Following the aftermath of the brutal Pinochet regime, 90’s Chile existed as a country in flux attempting to discover a new identity in its newfound freedom. It’s during this adjustment period that the subdued Chilean drama Too Late to Die Young follows three young individuals, Sofia (Demian Hernández), Lucas (Antar Machado) and Clara (Magdalena Tótoro). The film follows their attempts to find themselves while living in a small commune placed in self-enforced isolation by their parents to escape the dangers of urbanization.
Dominga Sotomayor’s third feature film is a romantic exploration of the nostalgia and naivety of youth as well as the often invasive behavior of our immediate communities. Sotomayor’s film is unambitious in the narrative sense, choosing to emphasize small interactions and human experiences over the traditional narrative structure. The film’s intimate stories are told primarily through Hernández’s frustrated 16-year-old Sofia who commits small rebellious acts to taste some of the outside world that she so craves.
Reminiscent of last year’s Roma, Too Late to Die Young feels vaguely personal as though telling the tale of a past life lived. Unsurprisingly, this is due to Sotomayor herself spending her young life in a similar community. While overshadowed by Roma during last years award season, Sotomayor’s film and the former both share significant similarities. Namely, a New Years bush fire sequence.
Said New Years party is just one of many symbols of growth, change, and rebirth strewn throughout the film. The following horrific bush fire is also a reminder that while the commune may try to escape the dangers of urbanization, the hazards of nature are not far behind.
Incidents littered throughout the film, such as the death of a horse and break-in reveal the rising threat of the outside world, yet the village’s teens remain oblivious. They live surrounded by adults who drink wine and smoke pot, staying complacent, and living in the current moment with little consideration for the future. The prospect of freedom has relaxed them so intensely that even the dilemma of setting up a power supply is met with little earnest.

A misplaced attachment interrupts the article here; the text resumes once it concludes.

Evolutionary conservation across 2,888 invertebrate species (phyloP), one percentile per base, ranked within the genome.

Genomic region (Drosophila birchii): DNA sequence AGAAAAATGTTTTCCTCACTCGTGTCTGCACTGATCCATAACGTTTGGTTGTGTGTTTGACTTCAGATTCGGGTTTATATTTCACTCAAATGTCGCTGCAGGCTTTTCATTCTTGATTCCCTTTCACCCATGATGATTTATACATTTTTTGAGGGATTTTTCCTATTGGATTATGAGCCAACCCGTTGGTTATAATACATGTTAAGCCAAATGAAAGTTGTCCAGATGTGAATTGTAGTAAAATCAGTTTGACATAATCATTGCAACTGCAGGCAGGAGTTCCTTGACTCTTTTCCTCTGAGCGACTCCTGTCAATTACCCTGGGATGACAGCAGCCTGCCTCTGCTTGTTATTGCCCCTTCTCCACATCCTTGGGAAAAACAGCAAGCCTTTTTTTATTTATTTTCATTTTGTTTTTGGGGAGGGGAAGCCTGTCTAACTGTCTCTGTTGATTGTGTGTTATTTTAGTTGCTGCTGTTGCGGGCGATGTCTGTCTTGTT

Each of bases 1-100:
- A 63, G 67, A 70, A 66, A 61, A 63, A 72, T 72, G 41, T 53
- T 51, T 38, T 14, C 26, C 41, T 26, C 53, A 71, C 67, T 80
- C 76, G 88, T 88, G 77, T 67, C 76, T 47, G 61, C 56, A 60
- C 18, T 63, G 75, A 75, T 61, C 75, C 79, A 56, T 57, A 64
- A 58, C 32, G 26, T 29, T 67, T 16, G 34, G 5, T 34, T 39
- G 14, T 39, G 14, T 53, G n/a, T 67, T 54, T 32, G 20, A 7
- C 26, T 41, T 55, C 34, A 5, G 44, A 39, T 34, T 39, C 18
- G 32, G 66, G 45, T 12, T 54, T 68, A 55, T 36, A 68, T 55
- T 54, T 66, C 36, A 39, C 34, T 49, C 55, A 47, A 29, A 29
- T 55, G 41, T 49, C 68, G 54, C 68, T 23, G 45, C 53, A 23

Compared to the relentless artistic appeal of Roma, Too Late to Die Young feels smaller and more intimate in scale. The entirety of the film takes place in a small commune by the Alps, primarily based on Sotomayor’s home commune of Peñalolén that still exists today. Sotomayor herself would have been a child at the time of the film’s setting, placing her closer to Clara’s young age (roughly ten) than Sofia’s. However, exploration of suffocation and new experiences are more apt for teen protagonists than tweens, making the age up more than appropriate.
In these children’s world, threats like the break-in face equal if not smaller attention than moments of passing sensory beauty. Kisses and cigarettes are more prominent in their lives than the dangers surrounding them. Too Late to Die Young’s cinematic prowess and lethargic rhythm lend to the film feeling simultaneously contemporary and timeless. Hypnotic countryside visuals and delicate washes of natural light allow the film and commune to feel like a daydream, leaving the adult characters decision to leave urban sprawls behind them more than understandable.
Although the parents revel in the countryside’s beauty and their post-Pinochet freedom, it leaves many of their offspring stifled. Sofia’s suffocation and desire to see the wider world lead her to chase reckless experiences such as smoking and losing her virginity to a hunky outsider named Ignacio (Matías Hernández) despite apparent interest from her friend and fellow commune dweller Lucas.
While in other films, this would result in a dramatic love triangle, here it amounts to nothing more than yet another narrative thread in these young characters lives with no significant consequences. Instead of being the primary narrative focus, it is merely one aspect of each characters life. The entire film has no real storyline in the traditional sense; instead, it is a culmination of various narrative threads similar to life itself. There seems to be no real aim with this film; instead, it is a culmination of moments and feelings.
At times Too Late to Die Young’s lack of direction can feel vaguely frustrating, like trying to grasp at something not entirely there. It almost feels apt to label it a nostalgic art piece rather than a drama. The films vaguely political backdrop does not turn the film into a statement piece but instead allows Sotomayor to explore the nostalgia of her life through a new lens.
Any attempts to watch Too Late to Die Young as a narrative drama will prove largely fruitless, as it’s actual merits lie in its artistic vision and infectiously calming atmosphere. Sotomayor’s piece may be lacking in the narrative sense, but is a triumph in visual storytelling.